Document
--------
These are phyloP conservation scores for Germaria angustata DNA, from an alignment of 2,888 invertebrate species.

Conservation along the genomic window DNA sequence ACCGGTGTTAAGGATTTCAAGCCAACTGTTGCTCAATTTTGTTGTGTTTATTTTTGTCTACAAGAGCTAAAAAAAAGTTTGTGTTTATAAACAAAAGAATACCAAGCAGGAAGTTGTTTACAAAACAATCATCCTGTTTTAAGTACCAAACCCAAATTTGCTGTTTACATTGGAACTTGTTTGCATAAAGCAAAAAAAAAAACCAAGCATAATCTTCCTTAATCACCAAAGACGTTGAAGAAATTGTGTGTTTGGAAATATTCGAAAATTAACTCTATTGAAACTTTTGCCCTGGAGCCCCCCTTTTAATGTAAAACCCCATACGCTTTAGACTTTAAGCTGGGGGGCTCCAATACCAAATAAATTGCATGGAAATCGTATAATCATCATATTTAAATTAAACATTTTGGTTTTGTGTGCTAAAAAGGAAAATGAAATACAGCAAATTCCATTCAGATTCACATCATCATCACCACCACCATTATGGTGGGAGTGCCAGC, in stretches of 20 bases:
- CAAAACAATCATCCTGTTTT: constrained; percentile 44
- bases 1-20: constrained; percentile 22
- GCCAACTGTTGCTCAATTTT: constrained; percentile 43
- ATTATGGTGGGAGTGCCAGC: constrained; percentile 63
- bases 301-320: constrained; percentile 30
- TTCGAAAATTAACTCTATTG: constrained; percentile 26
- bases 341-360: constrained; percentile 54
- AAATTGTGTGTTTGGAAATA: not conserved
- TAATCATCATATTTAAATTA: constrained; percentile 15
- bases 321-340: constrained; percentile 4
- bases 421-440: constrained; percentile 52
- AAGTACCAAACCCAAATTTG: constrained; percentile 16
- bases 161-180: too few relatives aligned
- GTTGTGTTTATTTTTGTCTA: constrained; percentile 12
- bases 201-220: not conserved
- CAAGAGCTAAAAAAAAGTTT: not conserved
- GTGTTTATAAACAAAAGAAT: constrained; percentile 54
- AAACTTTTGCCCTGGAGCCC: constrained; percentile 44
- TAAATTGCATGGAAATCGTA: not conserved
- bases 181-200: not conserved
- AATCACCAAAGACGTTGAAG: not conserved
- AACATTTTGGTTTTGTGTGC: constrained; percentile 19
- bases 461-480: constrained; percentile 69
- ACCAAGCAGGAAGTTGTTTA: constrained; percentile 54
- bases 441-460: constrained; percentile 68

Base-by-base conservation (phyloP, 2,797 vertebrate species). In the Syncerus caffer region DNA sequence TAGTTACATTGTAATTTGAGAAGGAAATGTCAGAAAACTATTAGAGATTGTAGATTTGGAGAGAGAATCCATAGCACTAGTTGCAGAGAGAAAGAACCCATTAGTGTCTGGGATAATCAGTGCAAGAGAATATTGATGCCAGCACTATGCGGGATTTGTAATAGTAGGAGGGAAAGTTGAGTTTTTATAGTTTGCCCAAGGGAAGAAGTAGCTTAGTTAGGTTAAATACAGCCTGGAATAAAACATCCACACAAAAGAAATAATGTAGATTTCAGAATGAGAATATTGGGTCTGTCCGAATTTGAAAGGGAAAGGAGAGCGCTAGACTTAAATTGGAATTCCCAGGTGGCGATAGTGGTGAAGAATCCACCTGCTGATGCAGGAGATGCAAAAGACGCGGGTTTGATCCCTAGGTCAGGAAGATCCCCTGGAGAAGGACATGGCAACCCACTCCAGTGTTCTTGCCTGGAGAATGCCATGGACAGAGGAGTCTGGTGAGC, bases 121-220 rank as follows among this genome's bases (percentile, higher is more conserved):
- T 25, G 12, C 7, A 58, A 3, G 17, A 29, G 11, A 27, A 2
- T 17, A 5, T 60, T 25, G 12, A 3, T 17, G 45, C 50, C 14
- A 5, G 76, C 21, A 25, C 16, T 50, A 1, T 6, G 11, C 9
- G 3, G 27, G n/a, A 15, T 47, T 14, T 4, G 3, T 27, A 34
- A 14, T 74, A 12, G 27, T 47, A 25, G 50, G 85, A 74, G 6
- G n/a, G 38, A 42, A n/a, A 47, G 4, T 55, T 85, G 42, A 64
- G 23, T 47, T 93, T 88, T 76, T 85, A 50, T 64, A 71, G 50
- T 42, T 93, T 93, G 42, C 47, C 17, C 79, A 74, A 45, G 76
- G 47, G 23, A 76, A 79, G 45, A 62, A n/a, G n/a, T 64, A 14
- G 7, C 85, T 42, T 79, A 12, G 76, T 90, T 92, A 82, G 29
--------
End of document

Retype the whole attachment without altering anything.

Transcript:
These are phyloP conservation scores for Germaria angustata DNA, from an alignment of 2,888 invertebrate species.

Conservation along the genomic window DNA sequence ACCGGTGTTAAGGATTTCAAGCCAACTGTTGCTCAATTTTGTTGTGTTTATTTTTGTCTACAAGAGCTAAAAAAAAGTTTGTGTTTATAAACAAAAGAATACCAAGCAGGAAGTTGTTTACAAAACAATCATCCTGTTTTAAGTACCAAACCCAAATTTGCTGTTTACATTGGAACTTGTTTGCATAAAGCAAAAAAAAAAACCAAGCATAATCTTCCTTAATCACCAAAGACGTTGAAGAAATTGTGTGTTTGGAAATATTCGAAAATTAACTCTATTGAAACTTTTGCCCTGGAGCCCCCCTTTTAATGTAAAACCCCATACGCTTTAGACTTTAAGCTGGGGGGCTCCAATACCAAATAAATTGCATGGAAATCGTATAATCATCATATTTAAATTAAACATTTTGGTTTTGTGTGCTAAAAAGGAAAATGAAATACAGCAAATTCCATTCAGATTCACATCATCATCACCACCACCATTATGGTGGGAGTGCCAGC, in stretches of 20 bases:
- CAAAACAATCATCCTGTTTT: constrained; percentile 44
- bases 1-20: constrained; percentile 22
- GCCAACTGTTGCTCAATTTT: constrained; percentile 43
- ATTATGGTGGGAGTGCCAGC: constrained; percentile 63
- bases 301-320: constrained; percentile 30
- TTCGAAAATTAACTCTATTG: constrained; percentile 26
- bases 341-360: constrained; percentile 54
- AAATTGTGTGTTTGGAAATA: not conserved
- TAATCATCATATTTAAATTA: constrained; percentile 15
- bases 321-340: constrained; percentile 4
- bases 421-440: constrained; percentile 52
- AAGTACCAAACCCAAATTTG: constrained; percentile 16
- bases 161-180: too few relatives aligned
- GTTGTGTTTATTTTTGTCTA: constrained; percentile 12
- bases 201-220: not conserved
- CAAGAGCTAAAAAAAAGTTT: not conserved
- GTGTTTATAAACAAAAGAAT: constrained; percentile 54
- AAACTTTTGCCCTGGAGCCC: constrained; percentile 44
- TAAATTGCATGGAAATCGTA: not conserved
- bases 181-200: not conserved
- AATCACCAAAGACGTTGAAG: not conserved
- AACATTTTGGTTTTGTGTGC: constrained; percentile 19
- bases 461-480: constrained; percentile 69
- ACCAAGCAGGAAGTTGTTTA: constrained; percentile 54
- bases 441-460: constrained; percentile 68

Base-by-base conservation (phyloP, 2,797 vertebrate species). In the Syncerus caffer region DNA sequence TAGTTACATTGTAATTTGAGAAGGAAATGTCAGAAAACTATTAGAGATTGTAGATTTGGAGAGAGAATCCATAGCACTAGTTGCAGAGAGAAAGAACCCATTAGTGTCTGGGATAATCAGTGCAAGAGAATATTGATGCCAGCACTATGCGGGATTTGTAATAGTAGGAGGGAAAGTTGAGTTTTTATAGTTTGCCCAAGGGAAGAAGTAGCTTAGTTAGGTTAAATACAGCCTGGAATAAAACATCCACACAAAAGAAATAATGTAGATTTCAGAATGAGAATATTGGGTCTGTCCGAATTTGAAAGGGAAAGGAGAGCGCTAGACTTAAATTGGAATTCCCAGGTGGCGATAGTGGTGAAGAATCCACCTGCTGATGCAGGAGATGCAAAAGACGCGGGTTTGATCCCTAGGTCAGGAAGATCCCCTGGAGAAGGACATGGCAACCCACTCCAGTGTTCTTGCCTGGAGAATGCCATGGACAGAGGAGTCTGGTGAGC, bases 121-220 rank as follows among this genome's bases (percentile, higher is more conserved):
- T 25, G 12, C 7, A 58, A 3, G 17, A 29, G 11, A 27, A 2
- T 17, A 5, T 60, T 25, G 12, A 3, T 17, G 45, C 50, C 14
- A 5, G 76, C 21, A 25, C 16, T 50, A 1, T 6, G 11, C 9
- G 3, G 27, G n/a, A 15, T 47, T 14, T 4, G 3, T 27, A 34
- A 14, T 74, A 12, G 27, T 47, A 25, G 50, G 85, A 74, G 6
- G n/a, G 38, A 42, A n/a, A 47, G 4, T 55, T 85, G 42, A 64
- G 23, T 47, T 93, T 88, T 76, T 85, A 50, T 64, A 71, G 50
- T 42, T 93, T 93, G 42, C 47, C 17, C 79, A 74, A 45, G 76
- G 47, G 23, A 76, A 79, G 45, A 62, A n/a, G n/a, T 64, A 14
- G 7, C 85, T 42, T 79, A 12, G 76, T 90, T 92, A 82, G 29